Corporate Leverage Has Never Been Higher

Tyler Durden's picture

With the following chart from Goldman's Robert Boroujerdi, we can finally close the book on whether US corporate leverage is at all time highs. It is... and it's even higher on a "normalized" basis.

As the Goldman strategist writes, even as corporate defaults remain near historically low levels, froth (there's that word again) "has been building in the form of corporate leverage. While this may not present a near-term risk, the widespread increase in debt resulting in stretched leverage metrics bears watching, in our opinion."

Goldman adds that while the pullback in Energy earnings in recent years has stressed aggregated Net Debt/EBITDA, even excluding that sector, the ratio is at the highest point since the financial crisis.

Finally, Boroujerdi makes an interesting caveat: "Given we are 8+ years into an economic expansion, we believe it’s prudent to also view this via a “normalized EBITDA” lens (i.e., median NTM 2007Q1-2017Q1). On this basis, aggregate leverage (ex- Energy) would move up to 2.1x, roughly 20% higher than current levels and 18% above the prior cycle peak."

As an aside, Goldman also notes that even as leverage, both gross, net and normalized, hits all time high, the scramble for high yield paper, represented by near record low HY spreads and yields, has never been greater. Here are Goldman's thoughts on the matter:

While much is rightfully made of the leadership of Tech, the promise of Financials and the conundrum of Low Vol, an area to which we believe investors should pay closer attention is the High Yield (HY) space. A combination of the search for yield, lack of supply and a benign default environment has driven HY spreads to near their tights. Meanwhile, much like the VIX, these spreads are diverging versus increased Policy Uncertainty – a historically strong relationship. Further, many equity market factors are increasingly correlated with HY spreads while the options market suggests concern on the come (e.g., elevated skew versus other fixed income markets). It is against this backdrop that we showcase the extremes forming and the historical “playbook” in terms of factor performance if spreads do widen. Hint: You sell growth.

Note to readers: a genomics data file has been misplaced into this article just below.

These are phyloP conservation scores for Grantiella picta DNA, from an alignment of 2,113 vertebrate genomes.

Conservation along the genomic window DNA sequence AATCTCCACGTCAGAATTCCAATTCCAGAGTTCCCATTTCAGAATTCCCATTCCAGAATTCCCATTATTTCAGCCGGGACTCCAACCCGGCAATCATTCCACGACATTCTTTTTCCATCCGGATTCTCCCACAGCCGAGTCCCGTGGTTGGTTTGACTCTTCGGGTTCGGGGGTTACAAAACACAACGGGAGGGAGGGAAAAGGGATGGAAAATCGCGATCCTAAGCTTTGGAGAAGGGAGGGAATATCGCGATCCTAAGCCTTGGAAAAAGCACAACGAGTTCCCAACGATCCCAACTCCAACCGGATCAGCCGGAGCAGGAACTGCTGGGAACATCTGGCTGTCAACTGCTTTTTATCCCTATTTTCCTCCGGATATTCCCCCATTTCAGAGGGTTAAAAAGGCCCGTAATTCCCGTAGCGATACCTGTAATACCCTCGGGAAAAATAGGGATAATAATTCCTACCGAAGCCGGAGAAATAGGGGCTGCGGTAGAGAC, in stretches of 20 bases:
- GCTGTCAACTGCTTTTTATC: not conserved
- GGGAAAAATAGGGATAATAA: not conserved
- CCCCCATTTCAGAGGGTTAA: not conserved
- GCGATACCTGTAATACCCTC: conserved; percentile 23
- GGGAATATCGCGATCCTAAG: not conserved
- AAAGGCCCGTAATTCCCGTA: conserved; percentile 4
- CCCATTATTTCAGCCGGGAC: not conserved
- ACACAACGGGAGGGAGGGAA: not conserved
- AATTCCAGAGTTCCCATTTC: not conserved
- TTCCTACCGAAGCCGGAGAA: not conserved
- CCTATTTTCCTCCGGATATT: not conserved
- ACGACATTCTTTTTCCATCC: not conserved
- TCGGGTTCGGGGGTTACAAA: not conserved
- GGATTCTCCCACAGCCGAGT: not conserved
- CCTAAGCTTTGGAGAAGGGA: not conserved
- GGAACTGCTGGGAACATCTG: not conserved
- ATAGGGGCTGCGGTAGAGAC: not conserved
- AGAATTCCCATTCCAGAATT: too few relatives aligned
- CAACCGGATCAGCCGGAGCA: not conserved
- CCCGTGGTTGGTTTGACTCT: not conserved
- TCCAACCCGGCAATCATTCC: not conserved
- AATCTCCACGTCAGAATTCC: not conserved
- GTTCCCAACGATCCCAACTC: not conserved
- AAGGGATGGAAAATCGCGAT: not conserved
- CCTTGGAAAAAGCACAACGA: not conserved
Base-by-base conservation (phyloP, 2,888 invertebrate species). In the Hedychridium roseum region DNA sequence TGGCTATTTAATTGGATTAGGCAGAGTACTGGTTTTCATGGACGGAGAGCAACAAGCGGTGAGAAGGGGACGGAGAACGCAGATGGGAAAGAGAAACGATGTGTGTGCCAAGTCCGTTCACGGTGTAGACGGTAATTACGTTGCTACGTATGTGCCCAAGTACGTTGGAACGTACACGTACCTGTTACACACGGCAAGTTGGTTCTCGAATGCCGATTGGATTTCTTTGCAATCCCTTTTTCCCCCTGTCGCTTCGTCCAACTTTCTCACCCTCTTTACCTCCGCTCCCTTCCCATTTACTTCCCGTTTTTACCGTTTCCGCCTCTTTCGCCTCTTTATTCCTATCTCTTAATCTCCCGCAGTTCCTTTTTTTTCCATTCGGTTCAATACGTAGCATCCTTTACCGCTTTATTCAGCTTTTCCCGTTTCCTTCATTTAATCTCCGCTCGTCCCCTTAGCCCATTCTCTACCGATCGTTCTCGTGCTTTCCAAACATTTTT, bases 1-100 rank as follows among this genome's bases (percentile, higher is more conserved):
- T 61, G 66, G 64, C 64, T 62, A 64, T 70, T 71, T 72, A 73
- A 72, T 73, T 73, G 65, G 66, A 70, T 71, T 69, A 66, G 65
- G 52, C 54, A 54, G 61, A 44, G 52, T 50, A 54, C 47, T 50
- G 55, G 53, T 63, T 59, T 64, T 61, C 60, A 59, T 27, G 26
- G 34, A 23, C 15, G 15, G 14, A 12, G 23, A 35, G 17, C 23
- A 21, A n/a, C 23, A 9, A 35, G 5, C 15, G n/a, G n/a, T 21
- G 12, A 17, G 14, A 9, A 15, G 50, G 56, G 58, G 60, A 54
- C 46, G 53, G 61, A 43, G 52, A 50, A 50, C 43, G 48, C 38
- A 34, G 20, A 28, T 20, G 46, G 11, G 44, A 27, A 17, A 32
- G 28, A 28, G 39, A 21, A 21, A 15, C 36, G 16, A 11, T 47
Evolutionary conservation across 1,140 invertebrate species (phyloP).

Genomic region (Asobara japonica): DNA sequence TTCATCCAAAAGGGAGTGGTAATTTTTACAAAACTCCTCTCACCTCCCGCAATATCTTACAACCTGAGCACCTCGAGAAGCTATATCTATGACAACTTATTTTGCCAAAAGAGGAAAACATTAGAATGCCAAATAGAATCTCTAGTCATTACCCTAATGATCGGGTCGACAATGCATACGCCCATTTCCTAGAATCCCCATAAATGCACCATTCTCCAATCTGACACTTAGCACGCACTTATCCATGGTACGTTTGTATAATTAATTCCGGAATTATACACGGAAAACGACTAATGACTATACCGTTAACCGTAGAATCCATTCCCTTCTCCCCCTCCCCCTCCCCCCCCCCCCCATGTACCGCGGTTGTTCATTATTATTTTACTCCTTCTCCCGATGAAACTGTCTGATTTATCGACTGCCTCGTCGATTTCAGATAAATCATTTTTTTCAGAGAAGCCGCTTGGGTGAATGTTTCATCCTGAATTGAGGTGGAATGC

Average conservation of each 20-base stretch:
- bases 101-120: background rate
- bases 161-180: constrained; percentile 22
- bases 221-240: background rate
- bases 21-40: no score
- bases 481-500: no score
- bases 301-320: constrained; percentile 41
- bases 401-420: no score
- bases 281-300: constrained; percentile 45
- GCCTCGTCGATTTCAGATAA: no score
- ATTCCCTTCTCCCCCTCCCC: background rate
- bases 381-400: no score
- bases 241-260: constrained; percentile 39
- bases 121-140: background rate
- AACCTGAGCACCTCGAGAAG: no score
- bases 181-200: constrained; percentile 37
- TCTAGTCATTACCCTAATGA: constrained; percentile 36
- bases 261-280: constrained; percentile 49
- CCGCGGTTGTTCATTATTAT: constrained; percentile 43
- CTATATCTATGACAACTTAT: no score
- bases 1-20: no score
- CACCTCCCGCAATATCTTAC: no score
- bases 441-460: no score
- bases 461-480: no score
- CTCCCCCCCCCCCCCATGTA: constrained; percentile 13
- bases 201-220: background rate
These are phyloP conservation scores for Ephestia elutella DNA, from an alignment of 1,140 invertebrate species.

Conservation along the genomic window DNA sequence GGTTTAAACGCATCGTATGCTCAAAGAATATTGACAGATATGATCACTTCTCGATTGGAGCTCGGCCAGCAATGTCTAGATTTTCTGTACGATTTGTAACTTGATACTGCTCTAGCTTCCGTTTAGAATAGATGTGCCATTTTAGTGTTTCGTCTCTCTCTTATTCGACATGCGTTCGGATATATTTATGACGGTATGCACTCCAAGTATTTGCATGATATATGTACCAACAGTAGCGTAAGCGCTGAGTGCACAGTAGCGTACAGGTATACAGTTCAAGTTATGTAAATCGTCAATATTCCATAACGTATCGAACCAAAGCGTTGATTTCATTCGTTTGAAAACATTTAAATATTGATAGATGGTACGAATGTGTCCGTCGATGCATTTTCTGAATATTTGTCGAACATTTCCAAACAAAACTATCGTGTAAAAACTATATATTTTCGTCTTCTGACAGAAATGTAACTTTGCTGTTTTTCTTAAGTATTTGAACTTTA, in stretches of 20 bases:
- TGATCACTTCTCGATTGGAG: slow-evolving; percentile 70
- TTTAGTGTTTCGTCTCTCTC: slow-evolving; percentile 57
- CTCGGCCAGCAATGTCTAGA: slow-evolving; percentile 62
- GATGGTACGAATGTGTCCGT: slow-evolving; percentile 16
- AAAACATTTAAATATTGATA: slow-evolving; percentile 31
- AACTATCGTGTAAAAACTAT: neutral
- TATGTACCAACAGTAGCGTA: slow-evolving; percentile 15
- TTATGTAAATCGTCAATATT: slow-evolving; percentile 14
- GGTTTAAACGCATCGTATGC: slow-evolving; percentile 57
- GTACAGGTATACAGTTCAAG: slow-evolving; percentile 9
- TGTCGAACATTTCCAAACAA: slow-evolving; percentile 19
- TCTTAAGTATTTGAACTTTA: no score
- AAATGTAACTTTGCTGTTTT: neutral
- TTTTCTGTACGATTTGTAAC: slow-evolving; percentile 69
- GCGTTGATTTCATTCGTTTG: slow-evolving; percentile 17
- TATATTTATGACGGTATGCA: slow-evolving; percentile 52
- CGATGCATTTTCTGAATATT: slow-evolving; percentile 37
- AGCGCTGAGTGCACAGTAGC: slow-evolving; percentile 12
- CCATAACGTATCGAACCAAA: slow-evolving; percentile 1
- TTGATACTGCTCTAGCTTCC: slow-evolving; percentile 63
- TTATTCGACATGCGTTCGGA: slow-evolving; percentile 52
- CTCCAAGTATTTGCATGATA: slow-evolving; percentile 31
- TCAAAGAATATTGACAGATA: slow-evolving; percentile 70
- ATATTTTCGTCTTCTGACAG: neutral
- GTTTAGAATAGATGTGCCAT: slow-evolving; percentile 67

• TINA, at least when it comes to yield: US HY spreads have tightened 60bp in 2017 and are near the lowest level since the Great Recession. In yield terms, this equates to a yield-to-worst (YTW) of 5.5%, which is near multi-decade lows.
  • Fundamentals: Leverage stretched, defaults benign: Low rates have incentivized companies to raise debt and leverage is elevated. That said, defaults have been benign at about 2% over the last year (ex Energy, Metals & Mining), which is significantly below the 30-year average of 4.7% on the back of sustained, if uninspiring economic growth.
  • A word on technicals: The search for yield along with the recent lack of supply is also likely playing a role. Almost 1/3 of the YTD tightening occurred in July alone as primary market issuance was basically nonexistent ($9 bn, the 2nd slowest July since 2010).
  • Equity investors are paying attention: While low yields/tight spreads indicate that credit investors do not see much risk in their market, the strong performance of our Balance Sheet factor (Low Net Debt/EBITDA vs. High) this year suggests equity investors are increasingly nervous. Notably, this has been driven by both legs of the trade working – in plain English, this mean that names with low leverage have outperformed the average stock while those with weak balance sheets have underperformed.